how I learnt to value my time
This past weekend I did my tax. I’ve never been this organised before but thanks to Daniel’s encouragement I set aside a few hours to add up invoices and create a spreadsheet of my deductions (I usually just write the figures on a piece of paper but, well, spreadsheets are somewhat satisfying).
I had a rough idea of what I’d earned but when I added the figures I realised this financial year has been a big one for me. In fact, it’s my most successful year to date, made even sweeter because I did it with three children in tow. As I was simultaneously patting myself on the back and dreading the imminent tax bill, I started thinking about what made this year different from those previous.
I had more work opportunities arise which I embraced, of course. But underlying ever single job I took on was one intention:
Mid-last year I came to realise that if I didn’t value my time, no one else would. It was a revelation because I admit, in the past I’ve been a bit of a push-over. Most of my business quotes and decisions have been dictated by fear and doubt. I have always questioned my ability to write the story and take the photo and I so desperately wanted to work that I often underquoted myself.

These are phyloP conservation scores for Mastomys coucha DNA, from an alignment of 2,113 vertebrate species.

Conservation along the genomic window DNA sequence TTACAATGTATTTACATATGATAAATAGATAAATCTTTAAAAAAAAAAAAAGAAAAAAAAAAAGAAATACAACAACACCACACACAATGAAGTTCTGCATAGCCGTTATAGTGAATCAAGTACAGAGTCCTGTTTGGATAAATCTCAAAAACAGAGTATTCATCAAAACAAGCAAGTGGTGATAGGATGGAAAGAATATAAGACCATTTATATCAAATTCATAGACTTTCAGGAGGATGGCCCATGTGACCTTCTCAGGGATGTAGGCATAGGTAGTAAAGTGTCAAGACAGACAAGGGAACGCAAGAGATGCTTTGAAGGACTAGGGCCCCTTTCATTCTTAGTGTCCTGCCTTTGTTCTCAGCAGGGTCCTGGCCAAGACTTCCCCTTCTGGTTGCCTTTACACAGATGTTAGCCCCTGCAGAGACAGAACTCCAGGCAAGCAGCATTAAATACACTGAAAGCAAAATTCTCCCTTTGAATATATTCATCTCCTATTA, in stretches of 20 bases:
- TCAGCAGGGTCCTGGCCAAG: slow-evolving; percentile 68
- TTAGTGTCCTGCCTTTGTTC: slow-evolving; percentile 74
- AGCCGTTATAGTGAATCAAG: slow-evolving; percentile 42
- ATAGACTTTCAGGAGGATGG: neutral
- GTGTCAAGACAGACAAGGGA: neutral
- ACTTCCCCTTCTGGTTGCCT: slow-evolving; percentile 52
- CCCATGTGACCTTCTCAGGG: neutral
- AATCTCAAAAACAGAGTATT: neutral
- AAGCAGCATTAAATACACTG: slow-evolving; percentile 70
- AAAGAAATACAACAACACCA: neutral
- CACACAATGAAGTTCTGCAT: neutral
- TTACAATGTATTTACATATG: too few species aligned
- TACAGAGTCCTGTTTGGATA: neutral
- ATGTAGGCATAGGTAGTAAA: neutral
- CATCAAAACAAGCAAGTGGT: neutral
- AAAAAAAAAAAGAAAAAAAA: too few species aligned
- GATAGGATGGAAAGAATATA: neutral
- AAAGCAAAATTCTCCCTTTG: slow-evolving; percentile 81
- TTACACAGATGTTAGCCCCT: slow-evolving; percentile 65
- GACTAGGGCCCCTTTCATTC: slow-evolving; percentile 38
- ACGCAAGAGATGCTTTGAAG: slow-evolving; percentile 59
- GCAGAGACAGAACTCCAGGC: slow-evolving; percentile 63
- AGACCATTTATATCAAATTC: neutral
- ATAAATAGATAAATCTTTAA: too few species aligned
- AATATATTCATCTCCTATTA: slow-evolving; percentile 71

But this year was different. Perhaps its the self-belief that naturally comes in your thirties or the fact that with three children to care for my free time is minimal and therefore, incredibly precious. If I was going to spend time doing work, being away from my family or squeezing work time into a series of ungodly hours during the day and night, I needed to be paid accordingly.
But this isn’t just about time and money. For me, it’s about self-awareness, self-respect and self-care – recognising that I am valuable and that my work is valuable. It’s a natural progression from knowing my limits; prioritising my wellbeing, respecting my skills and considering the whole picture before I say “yes!”.
It’s a relief to reach this stage as a working mother.
Feel free to share your thoughts, I’d love to know we’re you’re at.